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Publication numberUS3370764 A
Publication typeGrant
Publication dateFeb 27, 1968
Filing dateDec 29, 1966
Priority dateDec 29, 1966
Publication numberUS 3370764 A, US 3370764A, US-A-3370764, US3370764 A, US3370764A
InventorsStull Morton B
Original AssigneeStull Engraving Co
Export CitationBiBTeX, EndNote, RefMan
External Links: USPTO, USPTO Assignment, Espacenet
Dispensing screw-type closure cap
US 3370764 A
Abstract  available in
Images(2)
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Claims  available in
Description  (OCR text may contain errors)

Feb. 27, 1968 STULL 3,370,764

DISPENSING SCREW-TYPE CLOSURE CAP filed Dec. 29, 1966 2 Sheets-Sheet 1 INVENTOR. Movbon B. Eacukb M. B. STULL DISPENSING SCREW-TYPE CLOSURE CAP 2 Sheets-Sheet Feb. 27, 1968 INVENTOR.

mor on B. StulL United States Patent 3,370,764 DISPENSING SCREW-TYPE CLOSURE CAP Morton B. Stull, Boonton, N.J., Stull Engraving Co., 221223 Banta Ave., Garfield, NJ. 07026) Filed Dec. 29, 1966, Ser. No. 605,654 13 Claims. (Cl. 222-499) ABSTRACT OF THE DISCLOSURE A simplified dispensing closure cap construction having a tubular body through which the product passes, and having an orificed screw cap axially movable on the body between a raised dispensing position and a lowered sealing position. The upper edge of the tubular body has a curved upper surface of helical inclination, engageable with a cooperable surface of sloped configuration in the cap, to provide for positive axial raising movement of the cap when it is turned in unscrewing direction.

Cross references (1) U.S. application Serial No. 511,593, now Patent No. 3,319,843, filed Dec. 6, 1965 by Morton B. Stull and entitled Captive Closure Cap Construction.

(2) U.S. Patent No. 3,216,630.

(3) Copending application of Morton B. Stull, Ser. No. 605,805 filed Dec. 29, 1966 and entitled Dispensing Closure Cap.

BACKGROUND This invention relates to dispensing screw-type closure caps wherein a stationary body holds captive a screw cap which has the discharge orifice.

In some prior closure caps of the type referred to, the axial movement of the screw cap as the latter is turned is efiected solely by screw threads. Where the cap is of yieldable plastic and is used with a glue product or the like, it is not uncommon for the threads to strip past each other and fail in their function and for the glue to collect and harden in pockets, clogging the passages and rendering the cap and dispenser useless.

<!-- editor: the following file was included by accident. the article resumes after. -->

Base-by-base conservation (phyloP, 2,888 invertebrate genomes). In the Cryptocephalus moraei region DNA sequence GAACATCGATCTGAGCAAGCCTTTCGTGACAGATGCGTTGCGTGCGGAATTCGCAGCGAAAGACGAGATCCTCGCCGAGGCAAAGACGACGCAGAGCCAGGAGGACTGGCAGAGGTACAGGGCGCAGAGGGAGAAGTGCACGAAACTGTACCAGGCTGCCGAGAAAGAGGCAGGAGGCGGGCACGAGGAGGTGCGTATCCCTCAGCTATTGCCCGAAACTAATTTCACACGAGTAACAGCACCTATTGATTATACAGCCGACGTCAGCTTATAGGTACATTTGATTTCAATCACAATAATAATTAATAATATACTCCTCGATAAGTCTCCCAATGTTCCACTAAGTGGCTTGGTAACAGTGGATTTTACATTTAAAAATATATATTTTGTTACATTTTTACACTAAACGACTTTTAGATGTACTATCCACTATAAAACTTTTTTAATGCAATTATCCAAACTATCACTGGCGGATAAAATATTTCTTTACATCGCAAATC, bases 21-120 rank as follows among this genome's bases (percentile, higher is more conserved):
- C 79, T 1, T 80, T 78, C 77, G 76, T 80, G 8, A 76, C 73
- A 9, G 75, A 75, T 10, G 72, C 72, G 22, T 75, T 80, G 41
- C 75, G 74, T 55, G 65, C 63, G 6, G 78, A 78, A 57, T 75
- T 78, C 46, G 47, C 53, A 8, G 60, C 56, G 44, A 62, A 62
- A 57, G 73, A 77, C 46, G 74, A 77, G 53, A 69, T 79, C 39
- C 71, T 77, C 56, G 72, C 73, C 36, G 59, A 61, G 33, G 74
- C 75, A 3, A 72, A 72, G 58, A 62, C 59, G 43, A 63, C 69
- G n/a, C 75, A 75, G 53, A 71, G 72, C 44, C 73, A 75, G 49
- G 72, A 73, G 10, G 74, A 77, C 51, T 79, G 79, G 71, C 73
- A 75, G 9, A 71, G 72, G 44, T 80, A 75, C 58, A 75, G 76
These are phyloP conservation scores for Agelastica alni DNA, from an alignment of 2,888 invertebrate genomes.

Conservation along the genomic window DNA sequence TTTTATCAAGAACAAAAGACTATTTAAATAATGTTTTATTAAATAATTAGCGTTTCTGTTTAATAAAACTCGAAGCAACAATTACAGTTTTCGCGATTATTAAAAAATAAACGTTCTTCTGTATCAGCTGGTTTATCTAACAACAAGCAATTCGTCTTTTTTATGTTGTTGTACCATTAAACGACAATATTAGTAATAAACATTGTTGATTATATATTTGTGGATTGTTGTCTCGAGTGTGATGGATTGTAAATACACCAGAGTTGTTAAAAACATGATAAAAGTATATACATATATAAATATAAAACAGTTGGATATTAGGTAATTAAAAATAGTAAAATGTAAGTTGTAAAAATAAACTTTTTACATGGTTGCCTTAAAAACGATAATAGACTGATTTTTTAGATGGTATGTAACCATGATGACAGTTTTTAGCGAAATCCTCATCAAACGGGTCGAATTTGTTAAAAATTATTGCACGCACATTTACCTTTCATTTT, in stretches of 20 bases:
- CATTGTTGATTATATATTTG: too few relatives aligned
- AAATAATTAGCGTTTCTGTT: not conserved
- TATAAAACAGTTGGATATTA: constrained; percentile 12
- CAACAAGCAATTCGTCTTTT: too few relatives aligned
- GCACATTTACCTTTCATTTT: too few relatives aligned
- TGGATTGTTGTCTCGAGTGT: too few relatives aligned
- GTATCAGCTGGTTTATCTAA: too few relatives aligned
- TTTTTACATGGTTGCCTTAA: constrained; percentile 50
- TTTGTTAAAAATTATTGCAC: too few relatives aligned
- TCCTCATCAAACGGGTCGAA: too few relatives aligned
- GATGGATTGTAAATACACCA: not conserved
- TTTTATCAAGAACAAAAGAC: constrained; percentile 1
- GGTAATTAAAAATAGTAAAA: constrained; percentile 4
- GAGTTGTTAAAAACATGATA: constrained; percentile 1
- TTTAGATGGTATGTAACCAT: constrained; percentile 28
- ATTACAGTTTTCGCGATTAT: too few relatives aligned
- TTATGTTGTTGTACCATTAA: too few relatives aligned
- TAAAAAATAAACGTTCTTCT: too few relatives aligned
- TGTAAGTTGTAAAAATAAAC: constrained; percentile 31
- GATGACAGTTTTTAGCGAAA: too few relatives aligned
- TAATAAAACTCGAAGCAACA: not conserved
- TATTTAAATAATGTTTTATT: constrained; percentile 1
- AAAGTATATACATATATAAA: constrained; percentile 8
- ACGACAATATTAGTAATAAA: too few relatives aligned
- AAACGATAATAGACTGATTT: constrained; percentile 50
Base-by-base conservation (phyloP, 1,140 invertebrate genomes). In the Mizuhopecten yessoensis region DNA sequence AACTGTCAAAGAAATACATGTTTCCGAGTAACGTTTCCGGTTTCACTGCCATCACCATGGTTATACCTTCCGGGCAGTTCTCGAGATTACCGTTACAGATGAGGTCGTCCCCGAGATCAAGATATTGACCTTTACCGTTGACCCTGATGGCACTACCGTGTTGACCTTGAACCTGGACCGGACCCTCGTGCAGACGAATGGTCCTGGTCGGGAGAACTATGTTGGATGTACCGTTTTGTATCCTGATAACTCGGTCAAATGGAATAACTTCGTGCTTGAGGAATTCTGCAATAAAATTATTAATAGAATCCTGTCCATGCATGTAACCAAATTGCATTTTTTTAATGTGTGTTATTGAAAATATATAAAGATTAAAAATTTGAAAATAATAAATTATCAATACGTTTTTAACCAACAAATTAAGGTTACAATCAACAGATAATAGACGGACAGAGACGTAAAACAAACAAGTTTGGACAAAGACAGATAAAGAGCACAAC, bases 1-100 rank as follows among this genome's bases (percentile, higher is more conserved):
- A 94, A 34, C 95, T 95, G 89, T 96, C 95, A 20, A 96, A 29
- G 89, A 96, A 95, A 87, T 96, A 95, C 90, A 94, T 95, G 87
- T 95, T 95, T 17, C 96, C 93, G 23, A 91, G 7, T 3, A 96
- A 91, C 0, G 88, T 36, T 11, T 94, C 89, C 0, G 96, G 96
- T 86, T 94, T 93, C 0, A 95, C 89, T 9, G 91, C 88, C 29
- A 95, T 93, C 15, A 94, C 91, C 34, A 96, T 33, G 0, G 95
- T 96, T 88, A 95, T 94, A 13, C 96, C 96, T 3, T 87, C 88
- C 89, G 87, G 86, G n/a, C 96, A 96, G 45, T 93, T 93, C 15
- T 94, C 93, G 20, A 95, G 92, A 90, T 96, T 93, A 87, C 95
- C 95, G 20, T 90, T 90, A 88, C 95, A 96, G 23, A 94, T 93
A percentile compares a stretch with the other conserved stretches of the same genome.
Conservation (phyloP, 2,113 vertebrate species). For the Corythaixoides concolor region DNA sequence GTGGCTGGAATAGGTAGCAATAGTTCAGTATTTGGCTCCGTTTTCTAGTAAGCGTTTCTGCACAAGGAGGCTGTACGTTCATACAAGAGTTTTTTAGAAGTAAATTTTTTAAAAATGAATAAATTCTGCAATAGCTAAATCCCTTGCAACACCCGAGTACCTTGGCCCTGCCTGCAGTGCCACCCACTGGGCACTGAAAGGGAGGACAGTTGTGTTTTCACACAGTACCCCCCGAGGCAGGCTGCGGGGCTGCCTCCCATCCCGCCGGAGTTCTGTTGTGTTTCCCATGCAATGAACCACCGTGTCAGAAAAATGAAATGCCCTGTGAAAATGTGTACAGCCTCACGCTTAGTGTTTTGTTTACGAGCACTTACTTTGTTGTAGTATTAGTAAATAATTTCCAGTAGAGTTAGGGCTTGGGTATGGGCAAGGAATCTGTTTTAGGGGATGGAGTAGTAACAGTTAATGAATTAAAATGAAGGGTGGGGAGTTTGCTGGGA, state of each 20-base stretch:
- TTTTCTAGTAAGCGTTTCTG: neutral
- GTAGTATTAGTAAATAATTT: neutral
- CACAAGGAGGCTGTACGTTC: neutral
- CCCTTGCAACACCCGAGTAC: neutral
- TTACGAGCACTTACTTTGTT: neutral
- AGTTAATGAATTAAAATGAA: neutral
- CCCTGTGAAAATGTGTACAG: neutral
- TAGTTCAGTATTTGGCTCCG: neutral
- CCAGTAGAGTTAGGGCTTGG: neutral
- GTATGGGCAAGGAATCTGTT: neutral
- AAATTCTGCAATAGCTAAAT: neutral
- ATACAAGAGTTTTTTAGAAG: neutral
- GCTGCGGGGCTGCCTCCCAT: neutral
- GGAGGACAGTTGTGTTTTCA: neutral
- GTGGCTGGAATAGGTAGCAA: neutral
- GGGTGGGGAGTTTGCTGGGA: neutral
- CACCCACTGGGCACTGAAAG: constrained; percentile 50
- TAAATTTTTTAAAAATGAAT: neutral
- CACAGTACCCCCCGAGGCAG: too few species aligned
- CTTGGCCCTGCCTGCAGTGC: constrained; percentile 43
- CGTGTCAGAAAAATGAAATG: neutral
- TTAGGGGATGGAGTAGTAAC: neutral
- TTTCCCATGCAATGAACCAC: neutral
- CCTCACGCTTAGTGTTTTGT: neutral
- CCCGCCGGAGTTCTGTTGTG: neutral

Other closure caps utilize a supplemental inclined or helical track surface at the base of the body, which is cooperable with lugs on the cap to effect a forceful axial or raising movement as the cap is. turned. This, while efiFective, obtains the desired result at the expense of an increase in diameter of the screw cap and body.

SUMMARY The present invention obviates the above disadvantages, and objects of the invention are to provide a novel and improved, especially simple, dispensing screw-type captive closure cap construction wherein interior, product-collecting pockets are largely eliminated, wherein a wiper and displacement action removes residual product which might harden and later. cause difficulty, and wherein a positive raising movement of the cap is had in response to its being turned in the unscrewing direction, all without requiring an enabling increase in the cap diameter. This is accomplished by forming the top edge of the tubular body portion itself with at least one and preferably two upper surfaces of helical inclination, and by forming, inside the top of the screw cap, cooperable surfaces which are engageable with the surfaces of helical inclination to force the cap axially upward when it is unscrewed, and to wipe clean the helical surface and displace the product therefrom, and from adjoining areas. Since the helical surfaces take the place of the prior circular unbroken top edge, no increase in the diameter of the cap is required.

Other objects and advantages are to provide an improved cap construction as above, wherein the surfaces of helical inclination and stop members are especially adapted to facilitate drainback of product into the container after each use, wherein improved movement limiting stops are provided to fix the extent of turning of the cap, wherein the limiting stops are arranged to minimize difiiculty when a push-on type of assembly of the cap to the body is utilized, wherein effective sealing means are had between the cap and the body, wherein means are provided to trap a small quantity of the product for lubricant purposes where the product has such characteristic, wherein a yieldable locking of the cap to the body is effected for the closed position of the cap, and wherein the construction involves a minimum number of plastic parts which can be easily molded.

Other features and advantages will hereinafter appear.